Keeping a weather eye on atmospheric pollution is a large-scale, costly and time-consuming activity. However, there just happens to be a vast network of self-contained, self-powered units around the globe that can respond to the presence of toxins, radioactive species, atmospheric particulates and other materials in the environment and could be used to build up a local, national or international picture of environmental conditions – the world’s plants, mosses, and lichens.
In a forthcoming special issue of the International Journal of Environment and Pollution (2008, Volume 32, Issue 4), researchers from various fields explain how living organisms can be used to track the dispersal of atmospheric pollutants, particulates, and trace elements. They also explain how plants and other so-called biomonitors have been validated across the globe.
Writing in an editorial for the IJEP special issue chemist Borut Smodiš, a senior research associate at the Jožef Stefan Institute, in Ljubljana, Slovenia, explains how biomonitoring can be used in environments where a technological approach to monitoring is not only difficult and costly but may be impossible. “Biomonitoring allows continuous observation of an area with the help of bioindicators, an organism (or part of it) that reveals the presence of a substance in its surroundings with observable and measurable changes (e.g. accumulation of pollutants), which can be distinguished from the effects of natural stress.”
Smodiš points to numerous other advantages of biomonitoring: “Simple and inexpensive sampling procedures allow a very large number of sites to be included in the same survey, permitting detailed geographical patterns to be drawn. Biomonitoring can be an effective tool for pollutant mapping and trend monitoring in real time and retrospective analysis,” he says.
While any organism might be used as a biomonitoring agent, Smodiš points out that mosses and lichens, which lack root systems, are dependent on surface absorption of nutrients. This means that they accumulate particulates and dissolved chemical species from their surroundings rather than from the soil and so could be more appropriate biomonitors for atmospheric pollutants.
In 1998, the International Atomic Energy Agency part of the United Nations, started a Coordinated Research Project on biomonitoring. Several papers in the special issue of IJEP detail methodologies, case studies and other aspects of various projects within this initiative and point to future avenues that might be explored.
In the paper “Atmospheric dispersion of pollutants in Sado estuary (Portugal) using biomonitors”, Maria do Carmo Freitas of the Instituto Tecnológico e Nuclear Reactor, in Sacavém, Portugal, and colleagues used instrumental neutron activation analysis (INAA) and proton-induced X-ray emission (PIXE) to investigate pollutant levels in epiphytic lichens. They found that temperature and humidity had a more prominent effect on pollutant accumulation than wind direction or rainfall levels, which could affect the interpretation of other biomonitoring results.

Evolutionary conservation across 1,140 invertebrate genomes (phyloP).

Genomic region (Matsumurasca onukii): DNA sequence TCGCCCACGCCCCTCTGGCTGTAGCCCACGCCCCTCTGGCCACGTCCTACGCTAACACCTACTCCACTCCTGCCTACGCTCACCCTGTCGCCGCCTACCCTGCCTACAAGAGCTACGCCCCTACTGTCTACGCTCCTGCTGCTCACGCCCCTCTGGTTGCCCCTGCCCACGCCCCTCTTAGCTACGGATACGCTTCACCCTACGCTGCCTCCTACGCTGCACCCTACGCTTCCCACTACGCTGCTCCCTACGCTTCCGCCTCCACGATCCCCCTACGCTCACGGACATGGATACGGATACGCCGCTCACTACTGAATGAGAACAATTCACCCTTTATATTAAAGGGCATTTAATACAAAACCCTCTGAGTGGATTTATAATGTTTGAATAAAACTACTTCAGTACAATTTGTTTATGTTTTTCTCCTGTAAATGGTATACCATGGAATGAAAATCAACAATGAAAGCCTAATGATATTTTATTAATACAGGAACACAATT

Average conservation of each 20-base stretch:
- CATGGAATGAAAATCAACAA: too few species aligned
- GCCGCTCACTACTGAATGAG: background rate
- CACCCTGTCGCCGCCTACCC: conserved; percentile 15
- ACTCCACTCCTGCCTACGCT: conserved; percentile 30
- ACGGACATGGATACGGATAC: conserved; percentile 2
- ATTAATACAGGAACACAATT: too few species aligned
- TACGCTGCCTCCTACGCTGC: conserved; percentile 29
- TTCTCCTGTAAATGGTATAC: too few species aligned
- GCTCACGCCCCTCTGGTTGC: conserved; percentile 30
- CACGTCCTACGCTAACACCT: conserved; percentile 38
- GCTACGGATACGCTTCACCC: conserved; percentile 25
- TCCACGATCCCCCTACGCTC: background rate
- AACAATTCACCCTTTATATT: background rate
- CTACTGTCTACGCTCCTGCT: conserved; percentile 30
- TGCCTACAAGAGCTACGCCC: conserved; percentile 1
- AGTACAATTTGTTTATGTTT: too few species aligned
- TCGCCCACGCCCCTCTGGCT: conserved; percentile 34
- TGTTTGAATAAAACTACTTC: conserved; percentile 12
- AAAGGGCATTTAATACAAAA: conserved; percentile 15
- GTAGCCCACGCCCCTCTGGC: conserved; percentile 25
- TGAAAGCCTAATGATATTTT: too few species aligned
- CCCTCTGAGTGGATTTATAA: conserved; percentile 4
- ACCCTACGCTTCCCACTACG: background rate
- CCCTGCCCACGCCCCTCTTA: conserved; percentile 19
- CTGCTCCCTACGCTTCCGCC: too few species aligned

Ni Bangfa of the China Institute of Atomic Energy, Beijing, and colleagues in their paper “Study on air pollution in Beijing’s major industrial areas using multielements in biomonitors and NAA techniques” used NAA to analyze three types of plant leaves from Chinese white poplar, arborvitae, and pine needles. They found that northeast Beijing is a clean area while southwest is relatively polluted.
In “Biomonitoring in the forest zone of Ghana” B.J.B. Nyarko of the Ghana Atomic Energy Commission and colleagues studied the distribution of heavy metals in agricultural, industrial and mining areas in the first survey of its kind in Ghana using lichens as biomonitors. They found that the area around gold mining regions were most heavily polluted, with arsenic, antimony, and chromium while industrial sites had raised levels of aluminum, iron, and titanium. Farming regions were much less affected by heavy metal pollutants, as one might expect.
H.Th. Wolterbeek of the Delft University of Technology, Delft, the Netherlands in ” Large-scale biomonitoring of trace element air pollution: local variance, data comparability and its relationships to human health” used biomonitoring data to determine air concentrations and metal deposition and discussed how such studies might be used in the future to correlate pollution with human health issues. Other researchers including Bernd Markert of International Graduate School Zittau, Zittau, Germany, Eiliv Steinnes of the Norwegian University of Science and Technology, in Trondheim, and their respective teams also further validated the potential of biomonitoring approaches to pollution.
While biomonitoring techniques are improving rapidly and researchers are quickly validating results at the local level, Smodiš points out that there is no single species that could be used on the global scale. Moreover, different weather conditions around the globe mean that techniques are not necessarily comparable. With that in mind, environmental sensor manufacturers may rest assured that there is still a market for their instrumentation despite the best efforts of the mosses and lichens.